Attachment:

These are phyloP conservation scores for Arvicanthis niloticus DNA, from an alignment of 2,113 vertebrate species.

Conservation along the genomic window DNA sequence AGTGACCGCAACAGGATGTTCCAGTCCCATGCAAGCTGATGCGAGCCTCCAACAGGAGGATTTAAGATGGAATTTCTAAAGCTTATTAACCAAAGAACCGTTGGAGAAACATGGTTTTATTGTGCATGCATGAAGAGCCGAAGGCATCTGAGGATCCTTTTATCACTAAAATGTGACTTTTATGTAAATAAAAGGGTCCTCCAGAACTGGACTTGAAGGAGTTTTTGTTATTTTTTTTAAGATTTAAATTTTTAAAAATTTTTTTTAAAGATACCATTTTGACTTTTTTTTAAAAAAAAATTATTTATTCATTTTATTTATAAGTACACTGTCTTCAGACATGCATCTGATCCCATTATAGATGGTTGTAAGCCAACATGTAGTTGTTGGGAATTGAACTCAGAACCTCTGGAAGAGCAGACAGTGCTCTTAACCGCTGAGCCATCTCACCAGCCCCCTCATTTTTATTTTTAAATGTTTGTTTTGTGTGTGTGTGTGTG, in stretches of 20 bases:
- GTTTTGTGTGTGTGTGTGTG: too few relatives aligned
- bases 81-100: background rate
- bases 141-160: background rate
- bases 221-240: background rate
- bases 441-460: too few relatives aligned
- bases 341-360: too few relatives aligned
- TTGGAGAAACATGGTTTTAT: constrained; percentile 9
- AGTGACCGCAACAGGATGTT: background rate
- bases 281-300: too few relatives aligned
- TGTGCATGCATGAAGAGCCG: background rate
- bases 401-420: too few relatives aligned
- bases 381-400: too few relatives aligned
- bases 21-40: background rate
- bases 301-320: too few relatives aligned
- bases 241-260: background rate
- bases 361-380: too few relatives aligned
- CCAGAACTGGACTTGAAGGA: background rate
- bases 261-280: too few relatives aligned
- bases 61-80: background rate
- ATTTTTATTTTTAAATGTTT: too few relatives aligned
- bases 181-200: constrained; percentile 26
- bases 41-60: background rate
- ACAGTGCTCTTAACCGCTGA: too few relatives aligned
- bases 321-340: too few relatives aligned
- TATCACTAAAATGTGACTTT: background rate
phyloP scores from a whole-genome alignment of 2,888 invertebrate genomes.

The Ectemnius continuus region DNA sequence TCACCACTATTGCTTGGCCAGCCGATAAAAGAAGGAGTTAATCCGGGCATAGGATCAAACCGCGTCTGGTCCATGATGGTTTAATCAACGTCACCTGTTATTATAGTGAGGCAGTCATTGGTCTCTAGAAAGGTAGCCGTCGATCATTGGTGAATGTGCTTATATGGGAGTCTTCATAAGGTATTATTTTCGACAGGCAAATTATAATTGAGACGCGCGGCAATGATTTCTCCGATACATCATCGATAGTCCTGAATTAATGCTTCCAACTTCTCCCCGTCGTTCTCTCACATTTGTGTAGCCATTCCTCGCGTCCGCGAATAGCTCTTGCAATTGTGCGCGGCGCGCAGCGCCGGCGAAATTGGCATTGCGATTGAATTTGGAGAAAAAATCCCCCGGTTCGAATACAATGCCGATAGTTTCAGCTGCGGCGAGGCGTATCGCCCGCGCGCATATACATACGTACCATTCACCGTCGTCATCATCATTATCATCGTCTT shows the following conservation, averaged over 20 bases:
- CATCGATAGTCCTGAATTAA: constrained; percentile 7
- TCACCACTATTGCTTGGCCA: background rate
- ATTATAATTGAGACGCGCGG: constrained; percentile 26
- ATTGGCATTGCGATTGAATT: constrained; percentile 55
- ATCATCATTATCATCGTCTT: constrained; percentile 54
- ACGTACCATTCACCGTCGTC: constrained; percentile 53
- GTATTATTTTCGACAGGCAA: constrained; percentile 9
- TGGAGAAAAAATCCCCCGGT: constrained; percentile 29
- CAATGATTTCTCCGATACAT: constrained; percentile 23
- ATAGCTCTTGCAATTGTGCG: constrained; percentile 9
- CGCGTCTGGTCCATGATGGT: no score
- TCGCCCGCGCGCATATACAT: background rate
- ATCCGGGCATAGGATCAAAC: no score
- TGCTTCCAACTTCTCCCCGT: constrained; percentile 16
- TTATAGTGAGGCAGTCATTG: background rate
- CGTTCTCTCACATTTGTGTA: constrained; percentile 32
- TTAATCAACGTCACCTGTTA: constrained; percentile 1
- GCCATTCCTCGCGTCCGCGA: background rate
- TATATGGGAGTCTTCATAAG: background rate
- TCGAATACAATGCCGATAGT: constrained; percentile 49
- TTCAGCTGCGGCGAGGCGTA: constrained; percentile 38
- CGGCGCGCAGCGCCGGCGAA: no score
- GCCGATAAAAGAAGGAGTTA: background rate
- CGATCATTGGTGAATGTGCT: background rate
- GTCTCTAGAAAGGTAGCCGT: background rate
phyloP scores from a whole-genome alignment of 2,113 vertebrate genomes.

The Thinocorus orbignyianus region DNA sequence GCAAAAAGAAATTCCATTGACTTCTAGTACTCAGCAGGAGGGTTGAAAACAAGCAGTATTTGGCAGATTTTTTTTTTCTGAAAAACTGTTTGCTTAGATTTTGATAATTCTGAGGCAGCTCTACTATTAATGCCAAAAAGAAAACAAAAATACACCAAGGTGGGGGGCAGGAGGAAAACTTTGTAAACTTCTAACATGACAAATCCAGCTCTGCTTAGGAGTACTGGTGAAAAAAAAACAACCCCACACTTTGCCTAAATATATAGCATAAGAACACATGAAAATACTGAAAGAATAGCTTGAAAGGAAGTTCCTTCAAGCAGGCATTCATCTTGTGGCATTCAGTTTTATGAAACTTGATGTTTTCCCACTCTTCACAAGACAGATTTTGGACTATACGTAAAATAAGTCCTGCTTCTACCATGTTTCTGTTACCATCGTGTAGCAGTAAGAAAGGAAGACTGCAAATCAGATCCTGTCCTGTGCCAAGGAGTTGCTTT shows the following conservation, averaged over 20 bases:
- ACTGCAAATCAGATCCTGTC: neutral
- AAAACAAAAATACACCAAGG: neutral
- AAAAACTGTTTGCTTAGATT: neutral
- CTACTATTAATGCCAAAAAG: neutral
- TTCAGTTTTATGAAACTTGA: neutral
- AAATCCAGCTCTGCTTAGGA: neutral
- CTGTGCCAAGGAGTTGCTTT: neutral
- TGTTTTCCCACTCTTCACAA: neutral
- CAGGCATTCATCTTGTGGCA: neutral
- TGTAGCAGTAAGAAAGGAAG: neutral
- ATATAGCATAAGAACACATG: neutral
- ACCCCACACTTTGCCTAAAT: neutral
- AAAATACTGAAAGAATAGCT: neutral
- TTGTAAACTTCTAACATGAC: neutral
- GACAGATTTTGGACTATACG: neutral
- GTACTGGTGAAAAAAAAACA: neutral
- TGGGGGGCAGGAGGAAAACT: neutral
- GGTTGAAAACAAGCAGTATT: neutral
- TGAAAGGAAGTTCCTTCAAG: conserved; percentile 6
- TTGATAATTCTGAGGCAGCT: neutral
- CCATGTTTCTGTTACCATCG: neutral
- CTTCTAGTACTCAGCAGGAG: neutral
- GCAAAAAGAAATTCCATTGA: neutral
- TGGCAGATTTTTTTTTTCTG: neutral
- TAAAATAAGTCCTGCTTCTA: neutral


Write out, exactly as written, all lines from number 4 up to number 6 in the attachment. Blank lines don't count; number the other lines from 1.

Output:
- bases 81-100: background rate
- bases 141-160: background rate
- bases 221-240: background rate